Phelps Family Crest or Coat-of-Arms
This letter, from Prior William Phelps of Vevey, Switzerland, to Andrew Servin, the author of the Phelps Family genealogy, details his knowledge of the origin of the Phelps crest. From The Phelps Family of America and Their English Ancestors, (Save $201 by ordering through us.) Two volumes. By Judge Oliver Seymour Phelps and Andrew T. Servin. (Eagle Publishing Company of Pittsfield, Mass., 1899) Original spelling and grammar retained.
My Dear Kinsman:
From your interesting memoir I gain the assurance of two facts:
The first is that the original arms of the Phelps family were a black (sable) lion chained and rampant. Of this I always was certain. I have the original seal in my possession, and you will receive an impression with this letter. I am glad to ascertain this, because I observe that the Irish family and the Delafield Phelpses, of which later branch John Phelps of Salisbury, Secretary of the House of Commons and regicides, was a member, have adopted a coat of arms, given them doubtless, by Oliver Cromwell, and consisting of a wolf salient, between crosslets.
Also it is evident to me that neither you nor I have regicide blood in our veins. Your branch of the family emigrated long before the civil war of Charles I. The Irish and Salisbury branches were later offsets, and the original stock remained in the environs of Tewkesbury and Twyning, where one of the parish hamlets is called "Phelps."
I have got the name of a party at Tewkesbury through whom I will endeavor to obtain a copy of all the entries relative to baptisms, marriages and deaths of the Phelps family, since the register exists.
You may rest assured that the regicide branch of the family as well as the one established in Ireland, are junior offsets, who obtained a coat of arms from Cromwell. At the same time you are right in saying that the real old crest is black lion rampant and chained. You see it is so on the seal which comes from William Law Phelps, my uncle.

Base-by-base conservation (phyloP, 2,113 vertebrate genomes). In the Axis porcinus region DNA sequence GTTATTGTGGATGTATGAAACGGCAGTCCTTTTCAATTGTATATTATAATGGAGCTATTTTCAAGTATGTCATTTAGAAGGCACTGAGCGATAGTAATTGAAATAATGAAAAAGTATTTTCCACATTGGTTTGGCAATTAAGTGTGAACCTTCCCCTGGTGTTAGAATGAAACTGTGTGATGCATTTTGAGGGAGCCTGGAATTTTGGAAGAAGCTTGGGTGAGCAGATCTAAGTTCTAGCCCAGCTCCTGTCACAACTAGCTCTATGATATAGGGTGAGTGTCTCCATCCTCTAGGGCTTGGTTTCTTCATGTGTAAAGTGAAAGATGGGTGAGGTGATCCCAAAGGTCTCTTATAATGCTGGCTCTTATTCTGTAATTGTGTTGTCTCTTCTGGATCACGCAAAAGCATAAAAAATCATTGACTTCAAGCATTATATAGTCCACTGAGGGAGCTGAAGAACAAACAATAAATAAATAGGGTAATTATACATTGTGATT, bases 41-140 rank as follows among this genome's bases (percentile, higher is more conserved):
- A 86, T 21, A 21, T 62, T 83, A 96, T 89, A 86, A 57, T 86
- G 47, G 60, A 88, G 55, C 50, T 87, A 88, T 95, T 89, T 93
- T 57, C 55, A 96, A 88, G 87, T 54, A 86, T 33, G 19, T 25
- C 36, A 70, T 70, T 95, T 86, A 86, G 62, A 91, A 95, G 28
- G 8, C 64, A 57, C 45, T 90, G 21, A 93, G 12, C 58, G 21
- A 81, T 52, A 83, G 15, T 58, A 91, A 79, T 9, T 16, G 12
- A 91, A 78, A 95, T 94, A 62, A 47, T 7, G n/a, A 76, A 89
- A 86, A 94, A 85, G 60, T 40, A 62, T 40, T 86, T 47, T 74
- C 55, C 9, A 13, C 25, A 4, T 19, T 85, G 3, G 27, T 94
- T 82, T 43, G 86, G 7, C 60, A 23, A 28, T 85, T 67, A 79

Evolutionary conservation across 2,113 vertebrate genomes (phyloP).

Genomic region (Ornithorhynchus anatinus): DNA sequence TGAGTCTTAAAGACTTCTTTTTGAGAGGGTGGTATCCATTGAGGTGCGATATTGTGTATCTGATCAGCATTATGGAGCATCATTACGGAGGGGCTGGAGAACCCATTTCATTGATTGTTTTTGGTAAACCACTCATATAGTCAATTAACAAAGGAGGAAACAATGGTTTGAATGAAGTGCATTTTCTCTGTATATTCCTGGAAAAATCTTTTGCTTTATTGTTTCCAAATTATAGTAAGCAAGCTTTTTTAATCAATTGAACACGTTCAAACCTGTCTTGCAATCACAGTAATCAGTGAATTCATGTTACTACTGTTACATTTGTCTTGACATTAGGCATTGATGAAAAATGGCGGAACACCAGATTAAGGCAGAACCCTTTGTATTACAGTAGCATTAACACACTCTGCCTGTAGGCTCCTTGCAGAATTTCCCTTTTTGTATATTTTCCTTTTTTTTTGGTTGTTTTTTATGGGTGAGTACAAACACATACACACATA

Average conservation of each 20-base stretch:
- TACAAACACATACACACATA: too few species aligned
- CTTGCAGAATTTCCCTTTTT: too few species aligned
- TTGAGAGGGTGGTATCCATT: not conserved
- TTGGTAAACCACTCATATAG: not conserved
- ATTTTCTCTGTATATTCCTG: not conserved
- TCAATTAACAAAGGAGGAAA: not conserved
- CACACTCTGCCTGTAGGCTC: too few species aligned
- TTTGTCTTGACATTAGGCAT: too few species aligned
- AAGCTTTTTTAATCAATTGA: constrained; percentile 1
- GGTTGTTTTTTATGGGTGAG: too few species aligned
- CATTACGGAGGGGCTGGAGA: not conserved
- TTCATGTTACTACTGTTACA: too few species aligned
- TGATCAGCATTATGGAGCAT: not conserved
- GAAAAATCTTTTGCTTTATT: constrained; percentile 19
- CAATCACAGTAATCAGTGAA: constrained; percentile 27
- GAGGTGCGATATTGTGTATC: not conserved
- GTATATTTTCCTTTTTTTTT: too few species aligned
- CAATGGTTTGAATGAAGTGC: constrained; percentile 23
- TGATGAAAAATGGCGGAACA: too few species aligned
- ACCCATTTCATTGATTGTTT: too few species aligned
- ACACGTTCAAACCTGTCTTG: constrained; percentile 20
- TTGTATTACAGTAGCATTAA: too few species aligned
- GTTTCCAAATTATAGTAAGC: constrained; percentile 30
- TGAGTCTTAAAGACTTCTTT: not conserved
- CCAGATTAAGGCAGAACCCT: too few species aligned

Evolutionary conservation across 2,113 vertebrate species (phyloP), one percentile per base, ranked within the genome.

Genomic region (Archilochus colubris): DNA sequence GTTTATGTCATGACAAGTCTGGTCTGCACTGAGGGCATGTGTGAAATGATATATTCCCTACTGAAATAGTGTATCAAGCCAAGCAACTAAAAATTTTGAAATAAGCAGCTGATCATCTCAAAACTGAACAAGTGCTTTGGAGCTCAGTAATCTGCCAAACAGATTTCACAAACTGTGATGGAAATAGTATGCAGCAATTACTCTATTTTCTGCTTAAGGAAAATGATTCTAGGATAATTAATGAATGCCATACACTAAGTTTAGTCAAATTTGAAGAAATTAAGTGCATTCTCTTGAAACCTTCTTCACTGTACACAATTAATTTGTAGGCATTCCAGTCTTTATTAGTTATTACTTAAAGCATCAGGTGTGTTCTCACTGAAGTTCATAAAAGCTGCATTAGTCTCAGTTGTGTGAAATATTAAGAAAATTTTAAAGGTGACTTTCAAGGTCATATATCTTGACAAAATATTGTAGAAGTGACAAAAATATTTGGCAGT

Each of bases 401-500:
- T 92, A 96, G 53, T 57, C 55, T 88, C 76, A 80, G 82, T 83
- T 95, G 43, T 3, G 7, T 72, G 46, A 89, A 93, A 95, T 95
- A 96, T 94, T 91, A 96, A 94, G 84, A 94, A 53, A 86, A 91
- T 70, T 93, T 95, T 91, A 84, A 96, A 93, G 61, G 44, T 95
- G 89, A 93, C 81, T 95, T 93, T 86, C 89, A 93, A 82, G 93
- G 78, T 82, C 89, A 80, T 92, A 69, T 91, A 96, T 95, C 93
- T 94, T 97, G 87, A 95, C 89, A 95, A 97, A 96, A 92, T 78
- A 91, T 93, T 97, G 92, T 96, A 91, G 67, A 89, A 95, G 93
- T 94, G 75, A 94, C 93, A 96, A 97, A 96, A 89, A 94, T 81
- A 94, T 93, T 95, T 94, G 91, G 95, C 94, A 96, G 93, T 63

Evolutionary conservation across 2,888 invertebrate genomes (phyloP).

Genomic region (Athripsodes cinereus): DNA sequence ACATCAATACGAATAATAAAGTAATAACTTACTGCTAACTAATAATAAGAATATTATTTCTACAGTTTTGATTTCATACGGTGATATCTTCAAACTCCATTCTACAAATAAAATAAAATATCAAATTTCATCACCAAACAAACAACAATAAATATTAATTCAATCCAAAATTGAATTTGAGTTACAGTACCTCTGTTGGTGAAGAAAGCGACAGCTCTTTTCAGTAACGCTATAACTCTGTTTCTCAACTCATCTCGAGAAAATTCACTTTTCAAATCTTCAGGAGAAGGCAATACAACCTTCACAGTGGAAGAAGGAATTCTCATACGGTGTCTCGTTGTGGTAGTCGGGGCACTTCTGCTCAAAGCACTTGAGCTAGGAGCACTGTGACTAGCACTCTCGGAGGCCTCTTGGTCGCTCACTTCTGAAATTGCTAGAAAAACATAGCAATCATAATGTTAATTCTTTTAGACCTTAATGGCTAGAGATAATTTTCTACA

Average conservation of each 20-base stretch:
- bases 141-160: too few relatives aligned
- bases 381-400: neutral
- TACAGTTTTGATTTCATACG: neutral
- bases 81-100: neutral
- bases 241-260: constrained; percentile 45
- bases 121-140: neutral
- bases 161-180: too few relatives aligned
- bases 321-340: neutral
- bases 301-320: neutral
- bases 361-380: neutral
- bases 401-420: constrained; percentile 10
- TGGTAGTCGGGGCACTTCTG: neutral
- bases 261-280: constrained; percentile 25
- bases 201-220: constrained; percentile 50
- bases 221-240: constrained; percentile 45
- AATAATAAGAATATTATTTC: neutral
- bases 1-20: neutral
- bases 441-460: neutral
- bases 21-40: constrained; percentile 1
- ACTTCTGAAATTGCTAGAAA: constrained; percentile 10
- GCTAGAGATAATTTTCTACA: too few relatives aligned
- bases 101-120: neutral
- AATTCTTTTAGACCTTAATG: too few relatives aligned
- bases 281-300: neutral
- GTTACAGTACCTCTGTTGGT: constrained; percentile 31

A lady, or a dame, Joan Coke ... had an estate at Podsmead, near Gloucester, which was always to be held by a Phelps after her. The last holder even before my recollection was George Phelps, Esq. a blind man, of extraordinary talent and qualities.
By some means a good estate at Ashchurch near Tewkesbury, went away from the Phelpses to a family named Smithsend, now extinct. This is inexplicable to me since I cannot find that any lady of the name of Phelps married a Smithsend, whereas on the contrary Anne Smithsend was my great-grandmother, and ought rather to have brought an estate with her as a dowry.
You will hear from me again as soon as I get word from Mr. Morgan of Tewkesbury, about the cost of searching all the registers.
Some years ago a most excellent History of Tewkesbury was published. If I can get a copy in England through Mr. Morgan I will send it to you. The first Phelps name there is Francis who, at the dissolution of Monasteries, in connection with another party bought tythes from Henry VIII, (1542-3).
The old Phelps tombstones are at the northwest of the church-yard and the vicarage wall.
Very truly yours,
William Phelps Prior
Vevey, Switzerland, Aug. 9th, 1878